By the end of the 19th century the first Tube lines were making an appearance, the City and South London being the first, opening in 1890 and running from Stockwell to Monument. Its construction, and those which followed, were made possible by the invention of the tunnelling shield by James Henry Greathead. Building the line was one thing but the question was “what should power the trains”. Steam haulage was out of the question in the deep tunnels and cable haulage was the first thought. However, experiences with this form of locomotion were not positive, the first such line in London, the Highgate Line, went bankrupt. Ultimately, electric traction was chosen, and the contract went to the Hopkins Brothers company which had a licence from Thomas Edison's company in the USA. The trains were assembled by Beyer Peacock and were formed of a locomotive and 3 carriages. Despite Punch satirising it as the “Sardine Line” and the carriages being colloquially referred to as “padded cells”, the line was a success. However, the locomotives were underpowered and there was insufficient electrical generating capacity to power them and the other ancillaries, such as station lighting. The latter still had to be powered by gas. The technology involved was then cutting edge, so much so that following a visit to the Stockwell power station, H.G. Wells came back home to write his novel 'Lord of the Dynamos'.

The next Tube was the Central Line. They were the first company to introduce multiple units, so avoiding the need for locomotives to run round at the termini. Their advertising was all intended to pacify the travelling public and “avoid anxiety” over all the new technology. They pitched their service at men commuting into the City and also women paying visits to the Central London shops and theatres.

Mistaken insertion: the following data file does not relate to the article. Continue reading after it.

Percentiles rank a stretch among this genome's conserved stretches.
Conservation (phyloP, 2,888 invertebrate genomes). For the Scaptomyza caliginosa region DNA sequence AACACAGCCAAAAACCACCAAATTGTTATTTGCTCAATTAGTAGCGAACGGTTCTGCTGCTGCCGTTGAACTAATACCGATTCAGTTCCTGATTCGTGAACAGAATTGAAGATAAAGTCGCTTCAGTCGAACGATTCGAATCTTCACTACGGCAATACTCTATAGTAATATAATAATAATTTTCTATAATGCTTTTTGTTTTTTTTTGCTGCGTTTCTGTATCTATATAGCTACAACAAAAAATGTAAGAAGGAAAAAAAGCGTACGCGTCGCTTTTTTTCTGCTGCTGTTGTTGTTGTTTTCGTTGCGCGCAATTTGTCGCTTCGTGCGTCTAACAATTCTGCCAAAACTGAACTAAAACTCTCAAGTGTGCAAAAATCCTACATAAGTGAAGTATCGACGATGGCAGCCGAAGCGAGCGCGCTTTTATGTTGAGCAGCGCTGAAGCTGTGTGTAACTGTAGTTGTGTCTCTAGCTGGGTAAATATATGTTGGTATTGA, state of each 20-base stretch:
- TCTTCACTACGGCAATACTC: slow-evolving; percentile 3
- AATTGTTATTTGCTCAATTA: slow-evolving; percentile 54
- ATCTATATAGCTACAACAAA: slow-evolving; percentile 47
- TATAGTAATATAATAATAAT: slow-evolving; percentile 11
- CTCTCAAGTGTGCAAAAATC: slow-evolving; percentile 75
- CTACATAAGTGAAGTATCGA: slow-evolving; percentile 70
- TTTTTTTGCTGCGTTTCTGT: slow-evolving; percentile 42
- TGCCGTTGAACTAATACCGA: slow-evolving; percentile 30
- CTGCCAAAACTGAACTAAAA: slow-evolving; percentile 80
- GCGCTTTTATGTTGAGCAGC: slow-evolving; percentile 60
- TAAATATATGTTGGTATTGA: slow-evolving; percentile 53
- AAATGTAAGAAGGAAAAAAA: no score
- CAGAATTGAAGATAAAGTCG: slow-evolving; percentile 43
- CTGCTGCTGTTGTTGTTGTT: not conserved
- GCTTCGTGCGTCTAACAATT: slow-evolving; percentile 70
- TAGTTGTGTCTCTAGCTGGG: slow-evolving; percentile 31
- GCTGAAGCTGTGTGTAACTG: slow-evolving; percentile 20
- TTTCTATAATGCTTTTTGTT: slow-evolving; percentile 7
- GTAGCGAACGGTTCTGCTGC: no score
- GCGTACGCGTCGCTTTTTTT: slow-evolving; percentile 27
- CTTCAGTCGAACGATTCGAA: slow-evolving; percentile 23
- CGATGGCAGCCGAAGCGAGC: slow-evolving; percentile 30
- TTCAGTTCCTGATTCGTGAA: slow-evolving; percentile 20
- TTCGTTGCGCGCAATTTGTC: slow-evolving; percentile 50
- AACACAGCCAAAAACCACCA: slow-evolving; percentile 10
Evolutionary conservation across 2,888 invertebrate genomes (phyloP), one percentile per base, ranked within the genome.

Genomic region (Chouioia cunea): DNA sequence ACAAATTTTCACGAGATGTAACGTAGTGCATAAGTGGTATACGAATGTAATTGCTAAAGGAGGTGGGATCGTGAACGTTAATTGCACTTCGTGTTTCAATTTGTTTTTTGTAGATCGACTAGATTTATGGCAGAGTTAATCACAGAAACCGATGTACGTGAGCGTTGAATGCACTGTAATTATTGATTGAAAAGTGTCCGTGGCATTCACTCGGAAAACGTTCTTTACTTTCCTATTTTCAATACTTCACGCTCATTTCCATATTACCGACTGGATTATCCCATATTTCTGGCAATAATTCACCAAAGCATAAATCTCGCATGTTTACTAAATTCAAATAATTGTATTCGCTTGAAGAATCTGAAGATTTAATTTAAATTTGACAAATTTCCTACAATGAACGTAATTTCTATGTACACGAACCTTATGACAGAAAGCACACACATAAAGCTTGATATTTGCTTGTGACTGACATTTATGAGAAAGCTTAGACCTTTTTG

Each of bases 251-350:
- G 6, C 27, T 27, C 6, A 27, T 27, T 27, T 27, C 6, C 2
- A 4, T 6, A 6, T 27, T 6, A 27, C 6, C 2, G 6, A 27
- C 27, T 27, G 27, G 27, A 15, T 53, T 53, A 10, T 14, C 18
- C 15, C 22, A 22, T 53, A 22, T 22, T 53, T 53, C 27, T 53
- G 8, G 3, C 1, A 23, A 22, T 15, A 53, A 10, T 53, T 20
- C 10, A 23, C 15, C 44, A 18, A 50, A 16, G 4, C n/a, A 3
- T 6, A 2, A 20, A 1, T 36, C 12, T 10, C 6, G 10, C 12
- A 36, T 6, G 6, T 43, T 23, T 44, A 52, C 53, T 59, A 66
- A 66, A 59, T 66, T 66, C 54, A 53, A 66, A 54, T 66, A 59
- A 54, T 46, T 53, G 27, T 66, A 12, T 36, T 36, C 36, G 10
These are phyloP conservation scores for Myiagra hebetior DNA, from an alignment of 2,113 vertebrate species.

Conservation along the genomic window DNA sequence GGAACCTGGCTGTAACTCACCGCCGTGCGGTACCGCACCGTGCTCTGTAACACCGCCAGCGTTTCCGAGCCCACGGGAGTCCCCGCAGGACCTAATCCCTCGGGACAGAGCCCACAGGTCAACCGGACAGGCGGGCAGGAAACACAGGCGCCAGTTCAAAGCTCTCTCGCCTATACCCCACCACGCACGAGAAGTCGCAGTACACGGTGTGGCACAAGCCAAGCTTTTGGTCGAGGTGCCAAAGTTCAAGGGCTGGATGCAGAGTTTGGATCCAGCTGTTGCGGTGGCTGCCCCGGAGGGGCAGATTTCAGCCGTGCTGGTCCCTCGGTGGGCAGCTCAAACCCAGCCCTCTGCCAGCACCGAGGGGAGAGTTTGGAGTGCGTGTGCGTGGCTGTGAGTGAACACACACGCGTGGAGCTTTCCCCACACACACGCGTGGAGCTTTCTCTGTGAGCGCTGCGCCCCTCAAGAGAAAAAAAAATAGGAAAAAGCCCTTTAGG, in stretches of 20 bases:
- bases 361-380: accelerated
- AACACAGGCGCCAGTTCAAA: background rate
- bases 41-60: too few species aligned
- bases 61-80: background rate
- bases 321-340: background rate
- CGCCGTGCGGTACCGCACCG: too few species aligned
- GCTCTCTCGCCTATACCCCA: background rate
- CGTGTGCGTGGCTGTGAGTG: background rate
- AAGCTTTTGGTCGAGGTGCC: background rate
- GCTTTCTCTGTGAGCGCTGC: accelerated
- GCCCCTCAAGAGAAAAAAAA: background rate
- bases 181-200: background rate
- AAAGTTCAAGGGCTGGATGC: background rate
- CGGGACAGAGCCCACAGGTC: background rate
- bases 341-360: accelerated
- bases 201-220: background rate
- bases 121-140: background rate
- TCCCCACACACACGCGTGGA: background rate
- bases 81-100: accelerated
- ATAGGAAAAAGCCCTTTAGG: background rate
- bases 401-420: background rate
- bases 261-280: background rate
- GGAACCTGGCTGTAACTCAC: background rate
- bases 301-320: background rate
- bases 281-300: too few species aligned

Then, onto the London scene came one of the most controversial characters – C.T. Yerkes. He was a US entrepreneur who had developed the electrified elevated lines in Chicago. Despite some shady deals over there, involving bribing city officials, he moved over here and developed the London Tube system as a means of transforming the citizens lifestyles. He set up a system of main and subsidiary companies, persuading banks to invest in a selection of the latter. This allowed great freedom for him to move money between the various companies to enables the projects to go ahead. The first such project was one to build the Lots Road power station in Chelsea which was sold to investors as being big enough to power multiple tramways and Tube lines. He started the building of the Piccadilly, Hampstead (Northern) and Bakerloo lines. He died in 1905 before these were complete, but by then he had also bought up the District Line and standardised on the 4-rail system of running lines we know today. His combined system issued its first branded “Underground” map in 1908.